29.4 Setting Root User Resource Limits

You can set resource limits on the server for search operations by using the operational attributes on the client application that is binding to the server. The following resource limits are available:

  • Look-through limit. Specify the maximum number of entries that can be examined during a single search operation. Use the ds-rlim-lookthrough-limit operational attribute.

  • Size limit. Specify the maximum number of entries that can be returned in a single search operation. Use the ds-rlim-size-limit operational attribute.

  • Time limit. Specify the maximum length of time in seconds that the server can spend processing a search operation. Use the ds-rlim-time-limit operational attribute.

The following LDIF update statement sets resource limits for the new root user created in the previous section. This statement should be applied to the root user's entry.

dn: cn=MyRootUser,cn=Root DNs,cn=config
changetype: modify
add: ds-rlim-lookthrough-limit
ds-rlim-lookthrough-limit: 1000
add: ds-rlim-size-limit
ds-rlim-size-limit: 500
add: ds-rlim-time-limit
ds-rlim-time-limit: 300

To set a particular resource limit to unlimited, set the value of the corresponding attribute to 0 (zero).

29.5 Managing Administrators

An administrator generally has broader rights and permissions than most users. By default, administrators are not replicated because they are stored in the OUD configuration. You can create several administrators, each with different access controls and resource limits.

When you set up replication servers using the graphical installer or the dsreplication command, you are prompted to set a user name and password for the Global Administrator. The Global Administrator is responsible for managing and maintaining administrative server domains in replicated environments.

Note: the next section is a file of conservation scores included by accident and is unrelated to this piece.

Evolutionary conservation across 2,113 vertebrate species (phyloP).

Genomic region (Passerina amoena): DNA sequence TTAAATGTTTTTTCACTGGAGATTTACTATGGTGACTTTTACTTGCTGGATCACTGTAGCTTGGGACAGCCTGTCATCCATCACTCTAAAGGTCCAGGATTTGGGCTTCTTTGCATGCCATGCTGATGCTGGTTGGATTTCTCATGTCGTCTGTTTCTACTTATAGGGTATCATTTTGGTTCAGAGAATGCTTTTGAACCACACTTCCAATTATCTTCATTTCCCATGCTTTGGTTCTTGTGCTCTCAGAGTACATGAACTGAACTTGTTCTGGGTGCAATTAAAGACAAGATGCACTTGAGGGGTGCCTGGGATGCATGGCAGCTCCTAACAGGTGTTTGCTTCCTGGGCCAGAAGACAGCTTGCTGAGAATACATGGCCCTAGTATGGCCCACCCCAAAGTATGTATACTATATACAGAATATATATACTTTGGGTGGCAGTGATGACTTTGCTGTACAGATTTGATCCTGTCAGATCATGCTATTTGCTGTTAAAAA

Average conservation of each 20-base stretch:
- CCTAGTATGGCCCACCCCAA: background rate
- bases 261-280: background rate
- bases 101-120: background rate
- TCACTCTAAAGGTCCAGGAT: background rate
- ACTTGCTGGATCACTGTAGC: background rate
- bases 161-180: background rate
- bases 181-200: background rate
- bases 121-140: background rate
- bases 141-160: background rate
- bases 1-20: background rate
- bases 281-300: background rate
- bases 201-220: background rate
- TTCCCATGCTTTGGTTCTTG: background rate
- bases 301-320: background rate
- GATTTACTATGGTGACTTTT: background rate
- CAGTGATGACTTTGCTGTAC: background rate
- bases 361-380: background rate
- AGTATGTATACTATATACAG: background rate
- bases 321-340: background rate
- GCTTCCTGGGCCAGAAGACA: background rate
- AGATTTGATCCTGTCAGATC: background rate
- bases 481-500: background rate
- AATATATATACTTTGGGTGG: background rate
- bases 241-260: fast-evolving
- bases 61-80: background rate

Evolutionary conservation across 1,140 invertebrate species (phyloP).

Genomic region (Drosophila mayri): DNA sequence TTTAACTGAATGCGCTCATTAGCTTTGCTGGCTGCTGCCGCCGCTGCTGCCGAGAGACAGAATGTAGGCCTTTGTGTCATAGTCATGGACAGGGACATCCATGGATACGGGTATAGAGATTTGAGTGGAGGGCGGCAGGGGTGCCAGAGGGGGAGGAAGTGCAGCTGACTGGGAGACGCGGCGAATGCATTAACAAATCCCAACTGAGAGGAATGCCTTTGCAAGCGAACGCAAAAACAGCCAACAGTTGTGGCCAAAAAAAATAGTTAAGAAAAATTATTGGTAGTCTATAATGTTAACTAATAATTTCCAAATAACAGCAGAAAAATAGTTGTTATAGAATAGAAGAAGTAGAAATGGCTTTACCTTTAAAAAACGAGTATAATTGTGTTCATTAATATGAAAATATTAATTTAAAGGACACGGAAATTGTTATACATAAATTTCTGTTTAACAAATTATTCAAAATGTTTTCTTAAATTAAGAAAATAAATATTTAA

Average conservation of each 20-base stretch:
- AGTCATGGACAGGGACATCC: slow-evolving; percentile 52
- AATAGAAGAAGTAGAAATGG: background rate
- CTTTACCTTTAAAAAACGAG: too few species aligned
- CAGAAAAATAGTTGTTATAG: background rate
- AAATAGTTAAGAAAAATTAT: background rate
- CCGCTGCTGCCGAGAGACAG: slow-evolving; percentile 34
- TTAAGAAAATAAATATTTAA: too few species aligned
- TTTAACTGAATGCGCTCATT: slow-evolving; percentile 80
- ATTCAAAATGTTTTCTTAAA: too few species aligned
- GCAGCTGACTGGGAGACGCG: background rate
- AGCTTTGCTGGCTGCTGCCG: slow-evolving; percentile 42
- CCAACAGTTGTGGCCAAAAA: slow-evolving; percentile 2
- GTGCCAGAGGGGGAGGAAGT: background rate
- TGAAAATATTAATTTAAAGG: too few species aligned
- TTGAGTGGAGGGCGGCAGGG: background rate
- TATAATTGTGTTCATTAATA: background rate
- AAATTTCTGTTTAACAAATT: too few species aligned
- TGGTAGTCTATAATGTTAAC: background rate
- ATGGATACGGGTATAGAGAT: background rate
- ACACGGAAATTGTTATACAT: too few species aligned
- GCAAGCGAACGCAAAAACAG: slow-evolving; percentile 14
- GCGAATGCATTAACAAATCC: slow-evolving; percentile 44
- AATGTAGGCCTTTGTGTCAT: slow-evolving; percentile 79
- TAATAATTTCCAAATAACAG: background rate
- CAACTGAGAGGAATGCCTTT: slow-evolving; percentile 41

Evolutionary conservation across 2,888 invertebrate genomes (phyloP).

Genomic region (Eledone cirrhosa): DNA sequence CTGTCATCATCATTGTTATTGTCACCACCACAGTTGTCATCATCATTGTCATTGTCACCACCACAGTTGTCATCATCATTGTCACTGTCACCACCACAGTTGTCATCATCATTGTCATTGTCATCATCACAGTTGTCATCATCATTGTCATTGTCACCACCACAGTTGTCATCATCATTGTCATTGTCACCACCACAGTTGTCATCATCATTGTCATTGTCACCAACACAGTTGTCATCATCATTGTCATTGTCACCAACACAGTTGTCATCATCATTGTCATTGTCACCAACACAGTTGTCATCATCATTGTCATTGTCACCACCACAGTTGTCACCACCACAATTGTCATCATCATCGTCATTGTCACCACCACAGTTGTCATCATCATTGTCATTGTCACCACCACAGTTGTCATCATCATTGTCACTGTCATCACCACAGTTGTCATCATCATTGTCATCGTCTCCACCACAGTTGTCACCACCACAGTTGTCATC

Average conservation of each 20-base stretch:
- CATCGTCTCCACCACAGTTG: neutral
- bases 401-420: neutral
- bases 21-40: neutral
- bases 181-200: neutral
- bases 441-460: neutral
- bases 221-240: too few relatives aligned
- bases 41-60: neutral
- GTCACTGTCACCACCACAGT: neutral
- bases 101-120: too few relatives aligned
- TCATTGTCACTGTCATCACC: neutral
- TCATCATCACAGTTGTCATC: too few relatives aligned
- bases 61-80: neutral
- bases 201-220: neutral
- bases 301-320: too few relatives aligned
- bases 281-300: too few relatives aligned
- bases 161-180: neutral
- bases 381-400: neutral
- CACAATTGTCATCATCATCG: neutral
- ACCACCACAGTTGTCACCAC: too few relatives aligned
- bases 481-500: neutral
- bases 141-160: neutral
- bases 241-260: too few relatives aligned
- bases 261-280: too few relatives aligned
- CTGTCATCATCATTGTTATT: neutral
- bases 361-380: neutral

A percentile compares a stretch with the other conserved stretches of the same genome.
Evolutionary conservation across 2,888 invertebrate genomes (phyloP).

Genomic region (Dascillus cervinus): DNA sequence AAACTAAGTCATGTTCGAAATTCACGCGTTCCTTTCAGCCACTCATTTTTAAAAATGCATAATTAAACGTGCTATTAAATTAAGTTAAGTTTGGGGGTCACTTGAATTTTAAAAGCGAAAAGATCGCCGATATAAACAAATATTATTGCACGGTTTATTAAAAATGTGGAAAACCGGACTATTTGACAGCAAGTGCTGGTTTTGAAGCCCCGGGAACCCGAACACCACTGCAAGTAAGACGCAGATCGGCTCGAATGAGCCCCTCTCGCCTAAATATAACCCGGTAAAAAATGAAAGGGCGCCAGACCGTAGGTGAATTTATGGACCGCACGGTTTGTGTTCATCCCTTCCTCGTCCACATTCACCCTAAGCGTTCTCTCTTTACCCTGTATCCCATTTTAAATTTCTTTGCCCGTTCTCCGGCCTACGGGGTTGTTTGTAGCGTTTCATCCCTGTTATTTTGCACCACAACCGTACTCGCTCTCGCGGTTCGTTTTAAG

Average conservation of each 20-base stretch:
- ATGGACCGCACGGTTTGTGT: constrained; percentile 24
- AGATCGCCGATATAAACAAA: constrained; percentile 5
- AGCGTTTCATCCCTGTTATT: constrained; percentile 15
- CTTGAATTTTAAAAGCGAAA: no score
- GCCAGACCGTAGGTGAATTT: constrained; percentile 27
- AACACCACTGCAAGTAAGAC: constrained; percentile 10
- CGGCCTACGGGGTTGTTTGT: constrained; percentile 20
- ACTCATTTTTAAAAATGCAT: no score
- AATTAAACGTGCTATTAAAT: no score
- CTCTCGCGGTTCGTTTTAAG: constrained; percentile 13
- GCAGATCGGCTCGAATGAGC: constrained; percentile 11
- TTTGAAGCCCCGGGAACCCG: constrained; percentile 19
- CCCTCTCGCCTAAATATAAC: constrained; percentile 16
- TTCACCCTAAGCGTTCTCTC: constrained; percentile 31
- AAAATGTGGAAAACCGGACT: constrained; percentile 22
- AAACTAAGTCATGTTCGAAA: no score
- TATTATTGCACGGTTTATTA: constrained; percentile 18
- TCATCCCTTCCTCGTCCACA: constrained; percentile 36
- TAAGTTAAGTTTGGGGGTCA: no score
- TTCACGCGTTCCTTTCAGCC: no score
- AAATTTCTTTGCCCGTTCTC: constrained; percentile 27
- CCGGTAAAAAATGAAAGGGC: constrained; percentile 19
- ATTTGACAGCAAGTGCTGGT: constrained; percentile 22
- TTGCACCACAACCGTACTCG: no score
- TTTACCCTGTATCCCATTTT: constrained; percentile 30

Only root users can bind to the administration port because administrative binds are resolved with root dns from cn=config.

29.5.1 Viewing the Global Administrator Entry

The Global Administrator created for the replication exists in the cn=Administrators,cn=admin data subtree, so it is replicated and can be used with every OUD instance of a replicated topology.

To view the Global Administrator entry, run the following ldapsearch command:

$ ldapsearch -h localhost -p 4444 -D "cn=Directory Manager" -j pwd-file \
  --useSSL -b "cn=Administrators,cn=admin data" -s sub "(objectclass=*)"
dn: cn=Administrators,cn=admin data
objectClass: top
objectClass: groupofurls
description: Group of identities which have full access.
cn: Administrators
memberURL: ldap:///cn=Administrators,cn=admin data??one?(objectclass=*)
dn: cn=admin,cn=Administrators,cn=admin data
objectClass: person
objectClass: top
userPassword: {SSHA}+ed1wbhcWjxtv2zJ6OHEA2TuE9n1qIJGnuR94w==
description: The Administrator that can manage all the OUD instances.
cn: admin 

29.5.2 Creating Administrators with Limited Privileges

The Global Administrator created for the replication has the full set of administrator privileges. In some situations, it might be useful to create additional administrators having only a subset of administrator rights. For example, a Monitor Administrator would have the privilege to read the OUD configuration, but would not be able to modify it. Custom administrators are stored in a replicated suffix cn=admin data. Like Global Administrators, custom administrators are replicated.

To create an administrator with limited privileges, create your own administrator container node in the cn=admin data suffix:

./ldapmodify -a -p 4444 -Z -X -D "cn=directory manager"  -w ****
dn: cn= my admins,cn=admin data
objectclass: top
objectClass: ds-cfg-branch
dn: cn=monitor,cn=my admins,cn=admin data
objectClass: person
cn: monitor
sn: monitor 
userpassword: ****

At this stage, it is possible to use these credentials (cn=monitor,cn=my admins,cn=admin data) with dsconfig. The dsconfig command can authenticate that user, however the administrator won't be able to read the configuration because the administration does not have the privilege to do so. The dsconfig command reports the following error during navigation in the configuration:

The Administration Connector could not be modified because you do not 
have the correct authorization

You must assign the appropriate privileges giving the administrator the right to perform the desired actions. In the previous example, the administrator must be assigned the config-read privilege. The bypass-acl privilege is also required so that the administrator can perform privileged actions on the configuration.

./ldapmodify -p 4444 -Z -X -D "cn=directory manager"  -w ****
dn: cn=monitor,cn=my admins,cn=admin data
changetype: modify
add: ds-privilege-name
ds-privilege-name: bypass-acl
ds-privilege-name: config-read

Now the administrator can read the configuration using dsconfig. However, any attempt to modify the configuration would result in the following error:

The Configuration could not be modified because you do not have 
the correct authorization.